Two years later, this incident was not forgotten. During the first legislature at Bannack in 1864, three-card monte was banned in Montana Territory.

“Bucking The Tiger”


“Bucking the tiger”, or “faro” as it was more commonly known, was all the rage in Montana’s “Territory Days” and played in saloons and “gambling hells” throughout the northwest.

Faro was a face-paced, easy-to-learn game, with good odds causing many gamblers to lose their last cent. And as with other games, gamblers won handsomely — or lost everything (including their senses to gambling fever).

Faro was often played alongside another popular game in the pioneer days: poker and its many variations with just as many legendary bets.

“Betting The Ranch”

Legend holds that horses, guns, watches, mining claims, even ranches and homesteads, were wagered at poker tables in Montana.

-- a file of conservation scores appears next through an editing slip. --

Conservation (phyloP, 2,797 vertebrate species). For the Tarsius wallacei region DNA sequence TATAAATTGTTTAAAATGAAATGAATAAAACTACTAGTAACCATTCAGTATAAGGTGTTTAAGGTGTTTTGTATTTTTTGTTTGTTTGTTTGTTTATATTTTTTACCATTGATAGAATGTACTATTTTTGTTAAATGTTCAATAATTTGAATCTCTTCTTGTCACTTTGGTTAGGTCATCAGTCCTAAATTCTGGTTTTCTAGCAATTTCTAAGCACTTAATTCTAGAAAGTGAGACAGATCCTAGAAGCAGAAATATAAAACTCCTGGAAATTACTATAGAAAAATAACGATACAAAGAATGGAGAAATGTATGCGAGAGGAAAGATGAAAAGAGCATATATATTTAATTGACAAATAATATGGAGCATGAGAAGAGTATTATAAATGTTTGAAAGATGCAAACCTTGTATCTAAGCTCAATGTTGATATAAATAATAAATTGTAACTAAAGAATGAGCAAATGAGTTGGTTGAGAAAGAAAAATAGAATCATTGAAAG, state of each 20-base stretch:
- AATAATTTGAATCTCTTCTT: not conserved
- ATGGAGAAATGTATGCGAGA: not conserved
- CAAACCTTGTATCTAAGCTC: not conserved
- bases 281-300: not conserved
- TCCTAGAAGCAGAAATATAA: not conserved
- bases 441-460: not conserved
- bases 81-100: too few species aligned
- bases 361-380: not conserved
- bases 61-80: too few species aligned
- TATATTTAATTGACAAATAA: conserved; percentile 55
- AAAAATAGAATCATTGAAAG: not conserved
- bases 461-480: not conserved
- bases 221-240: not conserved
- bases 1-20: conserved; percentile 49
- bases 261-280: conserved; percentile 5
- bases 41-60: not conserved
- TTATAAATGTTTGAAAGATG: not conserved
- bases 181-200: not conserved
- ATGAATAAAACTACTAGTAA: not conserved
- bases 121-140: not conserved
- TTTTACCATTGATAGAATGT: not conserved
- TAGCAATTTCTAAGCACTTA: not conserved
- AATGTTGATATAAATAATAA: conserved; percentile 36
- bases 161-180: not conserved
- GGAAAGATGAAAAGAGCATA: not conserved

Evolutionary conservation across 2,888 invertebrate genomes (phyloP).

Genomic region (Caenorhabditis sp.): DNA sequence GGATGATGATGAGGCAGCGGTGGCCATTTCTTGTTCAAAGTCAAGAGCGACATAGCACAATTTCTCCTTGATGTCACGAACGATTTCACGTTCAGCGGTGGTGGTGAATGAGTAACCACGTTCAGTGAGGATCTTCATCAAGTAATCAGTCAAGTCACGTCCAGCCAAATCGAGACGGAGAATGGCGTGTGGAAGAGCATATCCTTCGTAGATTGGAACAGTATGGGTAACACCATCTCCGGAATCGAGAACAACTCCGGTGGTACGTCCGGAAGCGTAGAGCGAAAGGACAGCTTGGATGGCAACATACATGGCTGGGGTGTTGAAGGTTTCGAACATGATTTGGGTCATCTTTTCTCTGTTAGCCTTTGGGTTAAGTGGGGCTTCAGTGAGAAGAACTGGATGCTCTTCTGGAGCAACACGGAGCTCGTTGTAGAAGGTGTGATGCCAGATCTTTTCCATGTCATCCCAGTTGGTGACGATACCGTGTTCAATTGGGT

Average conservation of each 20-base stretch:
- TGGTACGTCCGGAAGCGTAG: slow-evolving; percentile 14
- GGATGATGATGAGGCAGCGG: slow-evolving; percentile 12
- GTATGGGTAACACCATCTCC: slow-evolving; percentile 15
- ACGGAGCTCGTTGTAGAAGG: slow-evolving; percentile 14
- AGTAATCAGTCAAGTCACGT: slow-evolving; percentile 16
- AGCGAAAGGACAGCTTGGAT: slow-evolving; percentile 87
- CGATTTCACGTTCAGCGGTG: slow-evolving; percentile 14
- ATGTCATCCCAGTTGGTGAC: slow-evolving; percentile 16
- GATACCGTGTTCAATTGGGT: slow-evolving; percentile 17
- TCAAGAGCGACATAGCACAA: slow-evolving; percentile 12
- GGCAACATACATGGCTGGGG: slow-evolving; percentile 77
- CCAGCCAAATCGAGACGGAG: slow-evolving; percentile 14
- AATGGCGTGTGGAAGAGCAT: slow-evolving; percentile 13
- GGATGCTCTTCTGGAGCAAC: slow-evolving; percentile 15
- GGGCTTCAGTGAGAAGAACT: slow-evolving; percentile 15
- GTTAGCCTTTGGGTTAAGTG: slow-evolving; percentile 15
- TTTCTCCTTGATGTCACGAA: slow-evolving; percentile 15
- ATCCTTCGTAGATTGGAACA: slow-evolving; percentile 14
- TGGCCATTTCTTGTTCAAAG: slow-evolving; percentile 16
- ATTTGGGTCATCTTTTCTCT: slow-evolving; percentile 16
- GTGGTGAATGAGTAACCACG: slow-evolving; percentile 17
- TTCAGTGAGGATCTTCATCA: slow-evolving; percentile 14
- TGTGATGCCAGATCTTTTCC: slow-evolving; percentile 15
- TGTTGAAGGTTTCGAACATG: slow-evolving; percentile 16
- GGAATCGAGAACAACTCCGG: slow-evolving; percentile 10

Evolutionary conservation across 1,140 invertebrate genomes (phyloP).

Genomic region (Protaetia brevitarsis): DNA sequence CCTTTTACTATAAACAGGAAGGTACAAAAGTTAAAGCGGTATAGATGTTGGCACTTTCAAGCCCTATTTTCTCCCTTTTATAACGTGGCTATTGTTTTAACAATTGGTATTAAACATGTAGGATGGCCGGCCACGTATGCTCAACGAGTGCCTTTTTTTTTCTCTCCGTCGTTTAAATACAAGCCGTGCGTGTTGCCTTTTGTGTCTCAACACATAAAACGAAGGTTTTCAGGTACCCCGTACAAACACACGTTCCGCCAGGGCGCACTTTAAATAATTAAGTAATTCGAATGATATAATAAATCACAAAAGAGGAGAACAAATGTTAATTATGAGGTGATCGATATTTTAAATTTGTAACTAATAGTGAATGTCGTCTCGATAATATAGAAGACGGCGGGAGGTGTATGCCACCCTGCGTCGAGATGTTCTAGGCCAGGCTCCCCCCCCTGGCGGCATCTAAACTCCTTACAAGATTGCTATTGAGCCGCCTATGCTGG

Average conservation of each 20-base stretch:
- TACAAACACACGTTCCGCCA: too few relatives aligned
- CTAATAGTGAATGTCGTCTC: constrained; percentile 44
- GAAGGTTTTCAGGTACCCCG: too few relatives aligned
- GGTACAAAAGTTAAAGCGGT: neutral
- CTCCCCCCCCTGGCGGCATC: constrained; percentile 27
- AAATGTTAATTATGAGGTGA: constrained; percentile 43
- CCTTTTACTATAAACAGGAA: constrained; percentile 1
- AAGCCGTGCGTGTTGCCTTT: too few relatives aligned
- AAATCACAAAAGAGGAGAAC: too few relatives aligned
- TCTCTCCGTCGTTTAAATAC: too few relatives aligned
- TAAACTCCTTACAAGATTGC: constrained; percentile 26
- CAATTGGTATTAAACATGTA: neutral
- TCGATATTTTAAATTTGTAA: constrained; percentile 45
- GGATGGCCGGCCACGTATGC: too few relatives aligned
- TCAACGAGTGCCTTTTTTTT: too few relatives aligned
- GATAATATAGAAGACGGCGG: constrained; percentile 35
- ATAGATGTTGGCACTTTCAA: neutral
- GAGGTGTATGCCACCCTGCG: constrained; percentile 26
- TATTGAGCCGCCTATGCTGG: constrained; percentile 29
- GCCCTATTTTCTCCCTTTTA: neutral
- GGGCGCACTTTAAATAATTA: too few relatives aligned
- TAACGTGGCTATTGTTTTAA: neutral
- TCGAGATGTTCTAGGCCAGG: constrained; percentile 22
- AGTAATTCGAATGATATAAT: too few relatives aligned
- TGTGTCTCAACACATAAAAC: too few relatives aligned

In the late 1800s, on a streak of good hands, a man bet his ranch and the town, of which he held most of the plats. Upon the dealing of the last hand, his luck ran out. 

He lost everything.

Sadly, he spent the rest of his life struggling to gain back what he lost in a single poker hand (his descendants asked for privacy in this article). 

So indeed, there is truth to the phrase “betting the ranch” in Montana.

Laws & Loopholes

Gambling was made illegal in 1889 with the first Montana state constitution (actually, it was the third since the first was lost, and the second was never voted upon). However, during the late 18th and early 19th centuries, gambling laws were enacted, but not overall enforced. In 1910, gambling was outlawed in every western state, but persisted, so long as it didn’t draw much attention.

The Fraternity & Charity of the 1930s & ‘40s


During the Prohibition era, both drinking and gambling had many places to hide. However, when Prohibition was repealed, gambling was left publicly exposed.

In 1937, the Montana Legislature passed the “Hickey Law.” Playing dominoes, bridge, blackjack and other popular “cigar and drug store games” was legalized, so long as gambling establishments paid a $10 annual fee.